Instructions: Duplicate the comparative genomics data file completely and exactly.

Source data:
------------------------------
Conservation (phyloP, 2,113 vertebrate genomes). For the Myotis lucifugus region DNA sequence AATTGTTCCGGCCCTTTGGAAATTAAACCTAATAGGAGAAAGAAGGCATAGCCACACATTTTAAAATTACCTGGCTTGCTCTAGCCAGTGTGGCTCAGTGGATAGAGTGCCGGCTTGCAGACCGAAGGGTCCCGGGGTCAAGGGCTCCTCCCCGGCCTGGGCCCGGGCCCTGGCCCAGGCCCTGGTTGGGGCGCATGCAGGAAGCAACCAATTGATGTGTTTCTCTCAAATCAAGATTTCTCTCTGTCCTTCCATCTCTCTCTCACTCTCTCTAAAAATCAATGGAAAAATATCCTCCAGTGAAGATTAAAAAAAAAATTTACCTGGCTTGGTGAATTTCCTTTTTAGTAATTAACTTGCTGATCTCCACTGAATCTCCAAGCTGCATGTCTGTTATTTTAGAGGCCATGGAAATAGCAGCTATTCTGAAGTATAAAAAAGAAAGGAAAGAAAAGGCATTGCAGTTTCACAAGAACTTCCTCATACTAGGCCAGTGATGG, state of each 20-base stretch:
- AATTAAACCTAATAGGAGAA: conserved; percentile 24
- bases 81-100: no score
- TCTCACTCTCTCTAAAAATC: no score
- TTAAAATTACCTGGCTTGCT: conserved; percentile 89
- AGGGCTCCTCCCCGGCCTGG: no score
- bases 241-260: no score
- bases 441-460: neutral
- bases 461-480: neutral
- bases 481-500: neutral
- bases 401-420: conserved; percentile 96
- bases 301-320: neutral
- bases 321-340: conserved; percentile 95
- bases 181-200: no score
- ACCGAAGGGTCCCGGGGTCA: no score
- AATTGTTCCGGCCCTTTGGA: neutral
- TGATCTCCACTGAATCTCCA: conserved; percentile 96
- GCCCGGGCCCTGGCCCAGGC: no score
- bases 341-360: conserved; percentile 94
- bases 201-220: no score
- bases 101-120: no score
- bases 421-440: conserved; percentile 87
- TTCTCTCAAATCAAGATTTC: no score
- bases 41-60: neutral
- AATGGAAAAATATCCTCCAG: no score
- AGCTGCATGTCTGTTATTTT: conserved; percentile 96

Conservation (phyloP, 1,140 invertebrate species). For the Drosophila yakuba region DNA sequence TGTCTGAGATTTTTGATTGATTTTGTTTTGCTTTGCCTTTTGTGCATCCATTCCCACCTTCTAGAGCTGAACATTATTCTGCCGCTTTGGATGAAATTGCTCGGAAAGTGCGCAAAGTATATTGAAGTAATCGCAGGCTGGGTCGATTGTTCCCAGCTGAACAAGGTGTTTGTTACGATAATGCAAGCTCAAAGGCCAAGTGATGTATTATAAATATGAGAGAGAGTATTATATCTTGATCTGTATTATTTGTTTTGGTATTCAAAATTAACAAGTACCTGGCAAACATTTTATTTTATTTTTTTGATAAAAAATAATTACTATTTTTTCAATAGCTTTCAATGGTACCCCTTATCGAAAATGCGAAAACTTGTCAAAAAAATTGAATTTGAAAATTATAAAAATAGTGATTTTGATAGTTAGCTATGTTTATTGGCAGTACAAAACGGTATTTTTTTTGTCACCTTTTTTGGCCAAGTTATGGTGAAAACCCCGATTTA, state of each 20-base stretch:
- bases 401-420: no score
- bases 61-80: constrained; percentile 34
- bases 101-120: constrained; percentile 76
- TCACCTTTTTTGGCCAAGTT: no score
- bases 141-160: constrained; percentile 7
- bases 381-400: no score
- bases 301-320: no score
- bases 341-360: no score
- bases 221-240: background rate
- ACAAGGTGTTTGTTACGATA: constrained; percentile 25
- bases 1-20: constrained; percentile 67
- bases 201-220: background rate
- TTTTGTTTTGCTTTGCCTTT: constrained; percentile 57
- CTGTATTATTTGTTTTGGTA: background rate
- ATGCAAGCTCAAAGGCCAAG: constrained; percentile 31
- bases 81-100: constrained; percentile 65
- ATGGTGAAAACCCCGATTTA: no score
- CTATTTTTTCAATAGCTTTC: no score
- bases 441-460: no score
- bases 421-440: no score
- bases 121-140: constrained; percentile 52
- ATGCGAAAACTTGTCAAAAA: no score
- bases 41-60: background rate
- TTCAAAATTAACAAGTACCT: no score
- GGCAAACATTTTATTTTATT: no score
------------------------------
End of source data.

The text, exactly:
Conservation (phyloP, 2,113 vertebrate genomes). For the Myotis lucifugus region DNA sequence AATTGTTCCGGCCCTTTGGAAATTAAACCTAATAGGAGAAAGAAGGCATAGCCACACATTTTAAAATTACCTGGCTTGCTCTAGCCAGTGTGGCTCAGTGGATAGAGTGCCGGCTTGCAGACCGAAGGGTCCCGGGGTCAAGGGCTCCTCCCCGGCCTGGGCCCGGGCCCTGGCCCAGGCCCTGGTTGGGGCGCATGCAGGAAGCAACCAATTGATGTGTTTCTCTCAAATCAAGATTTCTCTCTGTCCTTCCATCTCTCTCTCACTCTCTCTAAAAATCAATGGAAAAATATCCTCCAGTGAAGATTAAAAAAAAAATTTACCTGGCTTGGTGAATTTCCTTTTTAGTAATTAACTTGCTGATCTCCACTGAATCTCCAAGCTGCATGTCTGTTATTTTAGAGGCCATGGAAATAGCAGCTATTCTGAAGTATAAAAAAGAAAGGAAAGAAAAGGCATTGCAGTTTCACAAGAACTTCCTCATACTAGGCCAGTGATGG, state of each 20-base stretch:
- AATTAAACCTAATAGGAGAA: conserved; percentile 24
- bases 81-100: no score
- TCTCACTCTCTCTAAAAATC: no score
- TTAAAATTACCTGGCTTGCT: conserved; percentile 89
- AGGGCTCCTCCCCGGCCTGG: no score
- bases 241-260: no score
- bases 441-460: neutral
- bases 461-480: neutral
- bases 481-500: neutral
- bases 401-420: conserved; percentile 96
- bases 301-320: neutral
- bases 321-340: conserved; percentile 95
- bases 181-200: no score
- ACCGAAGGGTCCCGGGGTCA: no score
- AATTGTTCCGGCCCTTTGGA: neutral
- TGATCTCCACTGAATCTCCA: conserved; percentile 96
- GCCCGGGCCCTGGCCCAGGC: no score
- bases 341-360: conserved; percentile 94
- bases 201-220: no score
- bases 101-120: no score
- bases 421-440: conserved; percentile 87
- TTCTCTCAAATCAAGATTTC: no score
- bases 41-60: neutral
- AATGGAAAAATATCCTCCAG: no score
- AGCTGCATGTCTGTTATTTT: conserved; percentile 96

Conservation (phyloP, 1,140 invertebrate species). For the Drosophila yakuba region DNA sequence TGTCTGAGATTTTTGATTGATTTTGTTTTGCTTTGCCTTTTGTGCATCCATTCCCACCTTCTAGAGCTGAACATTATTCTGCCGCTTTGGATGAAATTGCTCGGAAAGTGCGCAAAGTATATTGAAGTAATCGCAGGCTGGGTCGATTGTTCCCAGCTGAACAAGGTGTTTGTTACGATAATGCAAGCTCAAAGGCCAAGTGATGTATTATAAATATGAGAGAGAGTATTATATCTTGATCTGTATTATTTGTTTTGGTATTCAAAATTAACAAGTACCTGGCAAACATTTTATTTTATTTTTTTGATAAAAAATAATTACTATTTTTTCAATAGCTTTCAATGGTACCCCTTATCGAAAATGCGAAAACTTGTCAAAAAAATTGAATTTGAAAATTATAAAAATAGTGATTTTGATAGTTAGCTATGTTTATTGGCAGTACAAAACGGTATTTTTTTTGTCACCTTTTTTGGCCAAGTTATGGTGAAAACCCCGATTTA, state of each 20-base stretch:
- bases 401-420: no score
- bases 61-80: constrained; percentile 34
- bases 101-120: constrained; percentile 76
- TCACCTTTTTTGGCCAAGTT: no score
- bases 141-160: constrained; percentile 7
- bases 381-400: no score
- bases 301-320: no score
- bases 341-360: no score
- bases 221-240: background rate
- ACAAGGTGTTTGTTACGATA: constrained; percentile 25
- bases 1-20: constrained; percentile 67
- bases 201-220: background rate
- TTTTGTTTTGCTTTGCCTTT: constrained; percentile 57
- CTGTATTATTTGTTTTGGTA: background rate
- ATGCAAGCTCAAAGGCCAAG: constrained; percentile 31
- bases 81-100: constrained; percentile 65
- ATGGTGAAAACCCCGATTTA: no score
- CTATTTTTTCAATAGCTTTC: no score
- bases 441-460: no score
- bases 421-440: no score
- bases 121-140: constrained; percentile 52
- ATGCGAAAACTTGTCAAAAA: no score
- bases 41-60: background rate
- TTCAAAATTAACAAGTACCT: no score
- GGCAAACATTTTATTTTATT: no score